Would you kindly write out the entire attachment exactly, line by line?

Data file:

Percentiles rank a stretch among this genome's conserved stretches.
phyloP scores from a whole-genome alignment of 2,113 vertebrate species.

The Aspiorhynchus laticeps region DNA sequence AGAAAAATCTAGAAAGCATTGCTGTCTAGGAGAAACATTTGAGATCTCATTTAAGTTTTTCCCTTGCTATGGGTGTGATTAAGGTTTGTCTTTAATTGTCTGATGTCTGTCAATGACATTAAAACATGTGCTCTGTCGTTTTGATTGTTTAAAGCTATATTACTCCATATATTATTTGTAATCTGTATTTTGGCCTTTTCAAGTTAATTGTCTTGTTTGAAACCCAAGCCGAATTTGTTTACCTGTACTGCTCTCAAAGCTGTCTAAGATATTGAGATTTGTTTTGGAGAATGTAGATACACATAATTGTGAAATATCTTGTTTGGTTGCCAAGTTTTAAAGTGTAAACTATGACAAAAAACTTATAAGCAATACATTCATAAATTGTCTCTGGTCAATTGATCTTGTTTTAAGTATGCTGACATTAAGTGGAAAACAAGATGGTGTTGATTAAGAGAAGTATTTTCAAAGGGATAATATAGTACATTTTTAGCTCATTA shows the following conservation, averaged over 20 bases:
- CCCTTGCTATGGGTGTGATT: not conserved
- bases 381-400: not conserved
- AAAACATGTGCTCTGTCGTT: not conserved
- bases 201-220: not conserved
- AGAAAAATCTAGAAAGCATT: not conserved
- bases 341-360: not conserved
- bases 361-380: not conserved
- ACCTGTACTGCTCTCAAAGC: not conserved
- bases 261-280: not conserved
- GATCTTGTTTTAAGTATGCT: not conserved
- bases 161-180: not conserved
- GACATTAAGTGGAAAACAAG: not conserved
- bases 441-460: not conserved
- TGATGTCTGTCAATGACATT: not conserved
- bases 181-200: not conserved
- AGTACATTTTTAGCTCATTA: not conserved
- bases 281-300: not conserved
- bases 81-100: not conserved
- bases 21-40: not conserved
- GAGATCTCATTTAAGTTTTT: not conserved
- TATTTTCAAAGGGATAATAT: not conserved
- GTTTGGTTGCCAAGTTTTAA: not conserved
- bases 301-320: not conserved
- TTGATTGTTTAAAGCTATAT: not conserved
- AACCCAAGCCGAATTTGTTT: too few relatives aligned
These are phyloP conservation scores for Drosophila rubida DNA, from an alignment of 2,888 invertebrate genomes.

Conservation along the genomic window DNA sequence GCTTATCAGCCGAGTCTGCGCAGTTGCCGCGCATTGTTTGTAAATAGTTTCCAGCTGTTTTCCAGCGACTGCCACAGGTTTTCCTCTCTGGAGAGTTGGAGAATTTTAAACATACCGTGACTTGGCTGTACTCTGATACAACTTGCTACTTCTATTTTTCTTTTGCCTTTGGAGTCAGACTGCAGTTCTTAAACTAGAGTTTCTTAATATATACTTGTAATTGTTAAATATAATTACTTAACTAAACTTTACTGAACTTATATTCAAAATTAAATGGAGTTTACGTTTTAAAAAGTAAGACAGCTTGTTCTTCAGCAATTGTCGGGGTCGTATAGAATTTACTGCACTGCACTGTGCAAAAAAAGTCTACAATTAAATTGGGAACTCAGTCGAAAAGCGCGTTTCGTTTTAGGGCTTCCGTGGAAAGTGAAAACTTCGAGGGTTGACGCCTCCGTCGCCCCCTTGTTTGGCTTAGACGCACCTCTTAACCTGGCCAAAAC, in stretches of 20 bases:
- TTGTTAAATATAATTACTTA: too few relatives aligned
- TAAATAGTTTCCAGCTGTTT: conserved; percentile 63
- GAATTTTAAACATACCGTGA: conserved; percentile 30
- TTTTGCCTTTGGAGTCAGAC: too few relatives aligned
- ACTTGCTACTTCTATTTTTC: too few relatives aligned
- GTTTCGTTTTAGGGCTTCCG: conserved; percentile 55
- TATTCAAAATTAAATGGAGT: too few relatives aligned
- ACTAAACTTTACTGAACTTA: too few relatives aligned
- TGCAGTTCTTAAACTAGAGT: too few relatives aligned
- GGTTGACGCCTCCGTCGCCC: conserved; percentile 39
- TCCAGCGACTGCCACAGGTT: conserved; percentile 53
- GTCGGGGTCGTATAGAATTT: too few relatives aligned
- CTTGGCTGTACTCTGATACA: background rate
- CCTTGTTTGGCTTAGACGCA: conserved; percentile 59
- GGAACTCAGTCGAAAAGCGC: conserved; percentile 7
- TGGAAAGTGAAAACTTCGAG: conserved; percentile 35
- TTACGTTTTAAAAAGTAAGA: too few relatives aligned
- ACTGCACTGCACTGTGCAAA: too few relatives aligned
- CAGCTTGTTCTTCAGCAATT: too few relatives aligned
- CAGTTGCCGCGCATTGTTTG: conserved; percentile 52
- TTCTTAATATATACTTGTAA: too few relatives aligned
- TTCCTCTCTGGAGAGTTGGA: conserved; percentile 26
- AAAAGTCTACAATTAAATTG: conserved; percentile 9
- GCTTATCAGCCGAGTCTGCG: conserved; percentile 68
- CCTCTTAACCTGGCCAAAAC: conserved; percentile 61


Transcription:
Percentiles rank a stretch among this genome's conserved stretches.
phyloP scores from a whole-genome alignment of 2,113 vertebrate species.

The Aspiorhynchus laticeps region DNA sequence AGAAAAATCTAGAAAGCATTGCTGTCTAGGAGAAACATTTGAGATCTCATTTAAGTTTTTCCCTTGCTATGGGTGTGATTAAGGTTTGTCTTTAATTGTCTGATGTCTGTCAATGACATTAAAACATGTGCTCTGTCGTTTTGATTGTTTAAAGCTATATTACTCCATATATTATTTGTAATCTGTATTTTGGCCTTTTCAAGTTAATTGTCTTGTTTGAAACCCAAGCCGAATTTGTTTACCTGTACTGCTCTCAAAGCTGTCTAAGATATTGAGATTTGTTTTGGAGAATGTAGATACACATAATTGTGAAATATCTTGTTTGGTTGCCAAGTTTTAAAGTGTAAACTATGACAAAAAACTTATAAGCAATACATTCATAAATTGTCTCTGGTCAATTGATCTTGTTTTAAGTATGCTGACATTAAGTGGAAAACAAGATGGTGTTGATTAAGAGAAGTATTTTCAAAGGGATAATATAGTACATTTTTAGCTCATTA shows the following conservation, averaged over 20 bases:
- CCCTTGCTATGGGTGTGATT: not conserved
- bases 381-400: not conserved
- AAAACATGTGCTCTGTCGTT: not conserved
- bases 201-220: not conserved
- AGAAAAATCTAGAAAGCATT: not conserved
- bases 341-360: not conserved
- bases 361-380: not conserved
- ACCTGTACTGCTCTCAAAGC: not conserved
- bases 261-280: not conserved
- GATCTTGTTTTAAGTATGCT: not conserved
- bases 161-180: not conserved
- GACATTAAGTGGAAAACAAG: not conserved
- bases 441-460: not conserved
- TGATGTCTGTCAATGACATT: not conserved
- bases 181-200: not conserved
- AGTACATTTTTAGCTCATTA: not conserved
- bases 281-300: not conserved
- bases 81-100: not conserved
- bases 21-40: not conserved
- GAGATCTCATTTAAGTTTTT: not conserved
- TATTTTCAAAGGGATAATAT: not conserved
- GTTTGGTTGCCAAGTTTTAA: not conserved
- bases 301-320: not conserved
- TTGATTGTTTAAAGCTATAT: not conserved
- AACCCAAGCCGAATTTGTTT: too few relatives aligned
These are phyloP conservation scores for Drosophila rubida DNA, from an alignment of 2,888 invertebrate genomes.

Conservation along the genomic window DNA sequence GCTTATCAGCCGAGTCTGCGCAGTTGCCGCGCATTGTTTGTAAATAGTTTCCAGCTGTTTTCCAGCGACTGCCACAGGTTTTCCTCTCTGGAGAGTTGGAGAATTTTAAACATACCGTGACTTGGCTGTACTCTGATACAACTTGCTACTTCTATTTTTCTTTTGCCTTTGGAGTCAGACTGCAGTTCTTAAACTAGAGTTTCTTAATATATACTTGTAATTGTTAAATATAATTACTTAACTAAACTTTACTGAACTTATATTCAAAATTAAATGGAGTTTACGTTTTAAAAAGTAAGACAGCTTGTTCTTCAGCAATTGTCGGGGTCGTATAGAATTTACTGCACTGCACTGTGCAAAAAAAGTCTACAATTAAATTGGGAACTCAGTCGAAAAGCGCGTTTCGTTTTAGGGCTTCCGTGGAAAGTGAAAACTTCGAGGGTTGACGCCTCCGTCGCCCCCTTGTTTGGCTTAGACGCACCTCTTAACCTGGCCAAAAC, in stretches of 20 bases:
- TTGTTAAATATAATTACTTA: too few relatives aligned
- TAAATAGTTTCCAGCTGTTT: conserved; percentile 63
- GAATTTTAAACATACCGTGA: conserved; percentile 30
- TTTTGCCTTTGGAGTCAGAC: too few relatives aligned
- ACTTGCTACTTCTATTTTTC: too few relatives aligned
- GTTTCGTTTTAGGGCTTCCG: conserved; percentile 55
- TATTCAAAATTAAATGGAGT: too few relatives aligned
- ACTAAACTTTACTGAACTTA: too few relatives aligned
- TGCAGTTCTTAAACTAGAGT: too few relatives aligned
- GGTTGACGCCTCCGTCGCCC: conserved; percentile 39
- TCCAGCGACTGCCACAGGTT: conserved; percentile 53
- GTCGGGGTCGTATAGAATTT: too few relatives aligned
- CTTGGCTGTACTCTGATACA: background rate
- CCTTGTTTGGCTTAGACGCA: conserved; percentile 59
- GGAACTCAGTCGAAAAGCGC: conserved; percentile 7
- TGGAAAGTGAAAACTTCGAG: conserved; percentile 35
- TTACGTTTTAAAAAGTAAGA: too few relatives aligned
- ACTGCACTGCACTGTGCAAA: too few relatives aligned
- CAGCTTGTTCTTCAGCAATT: too few relatives aligned
- CAGTTGCCGCGCATTGTTTG: conserved; percentile 52
- TTCTTAATATATACTTGTAA: too few relatives aligned
- TTCCTCTCTGGAGAGTTGGA: conserved; percentile 26
- AAAAGTCTACAATTAAATTG: conserved; percentile 9
- GCTTATCAGCCGAGTCTGCG: conserved; percentile 68
- CCTCTTAACCTGGCCAAAAC: conserved; percentile 61